Discover more from diabolical
Down The AI Rabbit Hole
I'm not obsessed, you're obsessed.
One of my favorite video games lately is Midjourney. People often refer to it as an AI art generator, but to me it’s the most elaborate and full-featured character creator in existence. It also builds wonderful landscapes—castles, bogs, cyberpunk metropolises. You name it. Ethical concerns aside1, it’s really astonishing. Unlike ChatGPT—which is also quite neat—the images you can create can be beautiful and evocative. ChatGPT’s writing is almost always soulless and bland, but if you’re any good at all with Midjourney, you can make art that has emotional resonance and depth. Or perhaps we should say “art” here.
In any case, I’ve gone even further down the AI rabbit hole getting into some AI animation and voice-work. Here are a couple of the videos I’ve created.
I made this guy in Midjourney and then plugged his face into D-ID, an AI animation software that turns static images into speaking faces. I recorded a video using the software and one of their AI voices, then stripped that voice out and recorded my own, dubbing that into the video along with some royalty free music. (I’ll have to try AI music generators next).
I didn’t use an AI voice for this video because I just figured it would be easier and better using my own. Check it out:
The Wizard and the Halfling
Next, I took this wizard and typed out some lines for him in D-ID, recording it with one of their AI voices. Then, I created a sample of an elderly British man’s voice in ElevenLabs and used that software to record the same lines. I edited these together in Adobe Premiere Elements and then decided to add the halfling. I didn’t like the AI voice from D-ID and Eleven is really bad at British accents (I lucked out with the old guy) so I just recorded my own voice for the halfling lines and then sped it up to make it higher-pitched. I put all this together and added some music and an intro shot of a castle. Behold:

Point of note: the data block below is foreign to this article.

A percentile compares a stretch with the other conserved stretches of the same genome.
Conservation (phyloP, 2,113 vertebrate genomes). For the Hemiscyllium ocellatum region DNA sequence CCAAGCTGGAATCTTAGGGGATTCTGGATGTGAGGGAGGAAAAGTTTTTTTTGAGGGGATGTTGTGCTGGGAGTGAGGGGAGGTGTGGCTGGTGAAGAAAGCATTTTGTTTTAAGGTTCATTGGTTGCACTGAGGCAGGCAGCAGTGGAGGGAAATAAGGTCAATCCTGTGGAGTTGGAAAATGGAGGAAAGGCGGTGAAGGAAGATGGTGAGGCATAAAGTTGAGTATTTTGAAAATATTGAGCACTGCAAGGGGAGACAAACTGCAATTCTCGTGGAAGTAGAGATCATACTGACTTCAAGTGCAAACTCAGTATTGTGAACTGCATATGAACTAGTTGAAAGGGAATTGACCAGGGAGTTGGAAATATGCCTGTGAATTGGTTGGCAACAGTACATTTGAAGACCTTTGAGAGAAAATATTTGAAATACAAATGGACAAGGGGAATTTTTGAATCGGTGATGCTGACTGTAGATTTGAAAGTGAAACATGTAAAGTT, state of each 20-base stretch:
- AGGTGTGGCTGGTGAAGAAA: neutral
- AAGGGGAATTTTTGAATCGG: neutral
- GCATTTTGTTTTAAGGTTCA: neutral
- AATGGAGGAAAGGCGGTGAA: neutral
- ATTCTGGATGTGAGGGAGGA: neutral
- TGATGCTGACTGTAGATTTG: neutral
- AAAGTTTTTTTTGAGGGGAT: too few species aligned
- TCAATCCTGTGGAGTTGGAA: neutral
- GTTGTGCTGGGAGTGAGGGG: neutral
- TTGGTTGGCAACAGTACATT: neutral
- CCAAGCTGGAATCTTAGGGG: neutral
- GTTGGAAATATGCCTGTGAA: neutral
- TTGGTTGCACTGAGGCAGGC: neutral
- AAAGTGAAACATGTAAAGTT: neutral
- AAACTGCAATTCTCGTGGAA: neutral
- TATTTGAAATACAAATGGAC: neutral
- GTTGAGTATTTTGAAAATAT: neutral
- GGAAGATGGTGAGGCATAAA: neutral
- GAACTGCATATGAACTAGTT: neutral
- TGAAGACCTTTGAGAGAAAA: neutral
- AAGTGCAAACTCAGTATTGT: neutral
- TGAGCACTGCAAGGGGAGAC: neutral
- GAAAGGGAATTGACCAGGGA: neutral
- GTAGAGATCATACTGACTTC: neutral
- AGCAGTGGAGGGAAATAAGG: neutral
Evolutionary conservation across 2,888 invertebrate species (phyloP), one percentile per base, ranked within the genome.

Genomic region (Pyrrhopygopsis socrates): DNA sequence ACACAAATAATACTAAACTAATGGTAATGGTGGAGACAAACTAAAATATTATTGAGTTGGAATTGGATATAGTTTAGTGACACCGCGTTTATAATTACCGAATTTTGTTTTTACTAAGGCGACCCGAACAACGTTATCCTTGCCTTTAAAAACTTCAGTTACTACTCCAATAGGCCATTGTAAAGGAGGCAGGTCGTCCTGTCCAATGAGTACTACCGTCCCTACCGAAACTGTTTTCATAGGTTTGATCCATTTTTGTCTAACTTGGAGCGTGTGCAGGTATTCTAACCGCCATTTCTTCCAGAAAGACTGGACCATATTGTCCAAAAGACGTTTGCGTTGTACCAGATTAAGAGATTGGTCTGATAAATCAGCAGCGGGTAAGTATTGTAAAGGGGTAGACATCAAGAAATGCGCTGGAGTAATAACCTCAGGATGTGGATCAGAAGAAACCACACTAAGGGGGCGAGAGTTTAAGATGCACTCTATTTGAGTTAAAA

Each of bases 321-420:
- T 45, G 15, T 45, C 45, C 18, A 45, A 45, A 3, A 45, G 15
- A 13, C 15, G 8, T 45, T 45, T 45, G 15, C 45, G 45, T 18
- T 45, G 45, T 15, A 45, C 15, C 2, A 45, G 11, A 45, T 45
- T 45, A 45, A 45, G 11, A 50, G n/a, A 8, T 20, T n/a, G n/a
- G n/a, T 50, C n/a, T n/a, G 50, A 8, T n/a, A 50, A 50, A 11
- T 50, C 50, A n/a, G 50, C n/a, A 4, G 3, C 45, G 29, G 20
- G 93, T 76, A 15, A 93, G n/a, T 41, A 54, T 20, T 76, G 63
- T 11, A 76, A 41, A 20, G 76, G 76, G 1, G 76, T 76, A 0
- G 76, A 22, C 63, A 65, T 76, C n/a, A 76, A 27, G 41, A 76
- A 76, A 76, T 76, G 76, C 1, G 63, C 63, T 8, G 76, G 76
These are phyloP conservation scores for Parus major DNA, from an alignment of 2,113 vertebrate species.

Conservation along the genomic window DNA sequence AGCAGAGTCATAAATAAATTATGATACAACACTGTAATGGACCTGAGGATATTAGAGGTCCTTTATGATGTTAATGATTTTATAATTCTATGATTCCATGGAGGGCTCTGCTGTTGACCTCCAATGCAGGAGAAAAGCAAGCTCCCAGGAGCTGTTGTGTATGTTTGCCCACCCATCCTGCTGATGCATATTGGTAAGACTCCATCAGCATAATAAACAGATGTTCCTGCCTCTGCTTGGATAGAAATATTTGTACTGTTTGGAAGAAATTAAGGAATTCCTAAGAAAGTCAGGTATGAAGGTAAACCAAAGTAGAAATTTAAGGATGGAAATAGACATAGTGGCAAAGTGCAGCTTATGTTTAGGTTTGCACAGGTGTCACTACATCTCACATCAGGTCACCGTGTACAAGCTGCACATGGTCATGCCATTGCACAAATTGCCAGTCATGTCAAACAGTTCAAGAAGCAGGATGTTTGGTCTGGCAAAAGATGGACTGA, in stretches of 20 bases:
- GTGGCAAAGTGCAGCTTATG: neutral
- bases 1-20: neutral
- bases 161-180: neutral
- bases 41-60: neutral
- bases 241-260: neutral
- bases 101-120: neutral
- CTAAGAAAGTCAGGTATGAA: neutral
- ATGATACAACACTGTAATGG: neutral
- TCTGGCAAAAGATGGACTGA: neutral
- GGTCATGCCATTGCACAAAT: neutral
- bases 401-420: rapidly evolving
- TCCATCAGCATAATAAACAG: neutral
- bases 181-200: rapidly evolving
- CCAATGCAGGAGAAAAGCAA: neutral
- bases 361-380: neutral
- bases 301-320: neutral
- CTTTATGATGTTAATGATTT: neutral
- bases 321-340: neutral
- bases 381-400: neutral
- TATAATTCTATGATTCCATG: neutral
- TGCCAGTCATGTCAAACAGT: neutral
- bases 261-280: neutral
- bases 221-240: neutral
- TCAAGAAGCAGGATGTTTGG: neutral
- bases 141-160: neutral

I’m curious where all of this leads.
In the news, AI is making waves with this new Drake song, Heart On My Sleeve, featuring AI versions of Drake and The Weeknd. It’s an instant hit, and people are still having a hard time believing it’s AI (and there are valid theories that this could be a stunt by Drake and UMG):
Others are already making new knock-offs of this song:
Here’s my theory about the future: Someday, all of this will be so quick and easy that people will just sit around and create their own movies and games and animation and whatever they want and most of it will be absolute garbage, but some will be really good. You’ll have one-person teams coming out with full feature films and TV shows, AAA video games, the whole shebang. I don’t know how to feel about that.
On the one hand, it’s kind of exciting. Those little videos above were fun to make. Time-consuming to put it all together, but not as time-consuming as drawing and animating it all by hand—something I’d never be able to do, anyways.
On the other hand, it’s hard to know if this really democratizes art and creation or if we just get new corporations making money off user-generated content at the expense of real artists and creators. I suppose it’ll be a bit of both, in the end, but there’s no turning back time. This genie has sprung. Be careful what you wish for.
diabolical is a reader-supported publication. To receive new posts and support my work, consider becoming a free or paid subscriber.
You can check out the software I used in the above videos at the below links:
Yes, I agree that this software is engaged in copying (or stealing?) other peoples’ work and then remixing it, and yes that has ethical implications that should be explored and dealt with somehow. Of course, I think we all steal and call it inspiration. This is a bit more like DJing with images rather than writing your own songs.